I’ve spent the last two and a half years making a documentary film about a trip I took with my family sailing from Minnesota to Florida. What began as a fun way to document an adventure has become serious me-search. Pro-tip: if you want to save yourself thousands of dollars’ worth of therapy to learn why you do the things you do get a video camera and film your family 12 hours a day for two months straight. It’s both illuminating and terrifying. I’ve realized all that I’ve gained culturally from my parents for better or worse.
Humans acquire culture through blind copying the people around us. The first people I idolized were my parents. From my dad I downloaded many things, including a love of sailing, a commitment to volunteering, and an indifference toward fashion that has allowed me to sport crocs at the gayest West Hollywood nightclubs with no shame or sense of irony. I just want comfortable feet. Among the traits I jacked from my mom are: Swedish Jealousy, a goofy sense of humor, and very specifically the way I sign my last name.
I’m old enough to have gone to school when kids were still required to learn the archaic art of cursive. I scrawled capital “F”s built like the “Nina”, the “Pinta” and the “Santa Maria” across pages and pages of lined paper, preparing to do battle with the name Fogarty.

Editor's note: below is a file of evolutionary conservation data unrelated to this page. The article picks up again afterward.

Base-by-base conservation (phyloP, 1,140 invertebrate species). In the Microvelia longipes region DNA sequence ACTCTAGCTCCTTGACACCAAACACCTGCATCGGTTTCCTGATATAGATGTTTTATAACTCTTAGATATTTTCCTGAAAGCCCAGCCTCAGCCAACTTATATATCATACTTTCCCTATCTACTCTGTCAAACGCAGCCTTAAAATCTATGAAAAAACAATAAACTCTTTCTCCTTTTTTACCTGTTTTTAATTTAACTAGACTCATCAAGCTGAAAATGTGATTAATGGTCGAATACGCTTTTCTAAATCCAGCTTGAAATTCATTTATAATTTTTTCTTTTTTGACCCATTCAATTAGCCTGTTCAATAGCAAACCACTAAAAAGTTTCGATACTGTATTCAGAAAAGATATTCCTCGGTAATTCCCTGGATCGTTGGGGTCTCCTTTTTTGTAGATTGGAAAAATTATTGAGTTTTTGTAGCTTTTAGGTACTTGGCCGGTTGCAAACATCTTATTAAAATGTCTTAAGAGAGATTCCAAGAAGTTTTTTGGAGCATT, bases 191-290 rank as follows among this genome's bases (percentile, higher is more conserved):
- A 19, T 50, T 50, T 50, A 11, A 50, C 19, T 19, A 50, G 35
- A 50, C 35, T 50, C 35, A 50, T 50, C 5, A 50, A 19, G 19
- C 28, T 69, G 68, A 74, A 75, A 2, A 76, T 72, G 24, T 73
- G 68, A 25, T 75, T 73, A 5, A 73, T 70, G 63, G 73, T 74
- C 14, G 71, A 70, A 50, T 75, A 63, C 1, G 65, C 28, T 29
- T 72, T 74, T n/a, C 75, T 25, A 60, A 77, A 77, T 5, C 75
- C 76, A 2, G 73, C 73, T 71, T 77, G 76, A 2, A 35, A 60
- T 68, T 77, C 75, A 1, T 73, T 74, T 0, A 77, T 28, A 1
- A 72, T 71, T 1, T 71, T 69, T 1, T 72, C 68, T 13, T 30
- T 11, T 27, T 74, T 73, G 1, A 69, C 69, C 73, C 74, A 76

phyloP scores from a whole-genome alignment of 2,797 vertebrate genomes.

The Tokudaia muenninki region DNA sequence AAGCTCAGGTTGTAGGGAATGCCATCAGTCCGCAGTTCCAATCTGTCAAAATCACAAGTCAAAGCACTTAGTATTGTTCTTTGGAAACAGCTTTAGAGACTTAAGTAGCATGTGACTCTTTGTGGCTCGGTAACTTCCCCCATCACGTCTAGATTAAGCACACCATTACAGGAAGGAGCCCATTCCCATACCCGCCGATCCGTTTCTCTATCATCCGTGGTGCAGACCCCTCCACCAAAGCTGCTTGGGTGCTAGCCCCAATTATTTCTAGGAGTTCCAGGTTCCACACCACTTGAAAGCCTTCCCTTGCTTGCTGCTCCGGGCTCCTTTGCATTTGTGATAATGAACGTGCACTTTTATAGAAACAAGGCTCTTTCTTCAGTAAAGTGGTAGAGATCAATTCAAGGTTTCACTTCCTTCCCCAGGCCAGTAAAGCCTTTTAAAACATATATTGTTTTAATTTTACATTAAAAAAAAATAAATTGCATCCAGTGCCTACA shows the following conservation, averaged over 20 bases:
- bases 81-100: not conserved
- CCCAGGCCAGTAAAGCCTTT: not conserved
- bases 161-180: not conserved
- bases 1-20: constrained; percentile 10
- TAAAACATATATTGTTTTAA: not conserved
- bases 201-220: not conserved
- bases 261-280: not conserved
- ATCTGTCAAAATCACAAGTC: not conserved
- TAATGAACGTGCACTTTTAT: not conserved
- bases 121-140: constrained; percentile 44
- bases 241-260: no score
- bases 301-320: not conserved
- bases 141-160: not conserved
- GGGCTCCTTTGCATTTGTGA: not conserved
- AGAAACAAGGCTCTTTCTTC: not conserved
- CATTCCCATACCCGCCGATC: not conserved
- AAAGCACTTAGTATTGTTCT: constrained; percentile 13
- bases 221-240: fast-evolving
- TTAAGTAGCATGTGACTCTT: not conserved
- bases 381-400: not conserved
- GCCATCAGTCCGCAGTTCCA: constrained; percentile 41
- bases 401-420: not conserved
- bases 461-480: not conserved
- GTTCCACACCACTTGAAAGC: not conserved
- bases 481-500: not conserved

For awhile, I fought the good fight. But at some point in the early 90’s I did an about-face, literally. I began writing the uppercase as a backwards lowercase “f” for two reasons. First, it took about five days to construct the perfect, sea-worthy cursive “F” and no one should waste that kind of time. Second, that is exactly how my mom writes her name. I blind-copied the way she signed Fogarty. I have no idea why she writes that way. Neither of her parents had an “F”, upper or lowercase in their names. Maybe she copied it from Fender guitars. (If you knew my mom you would laugh at this joke.)
Personally, I like to think that she came up with it on the fly when she signed her new name for the first time on her wedding day in 1971. Forty-six years later I still have the last name my father gave me, signed the way my mother taught me. It is a small, but sentimental slice of the culture they’ve imparted on me, one I don’t mind keeping.
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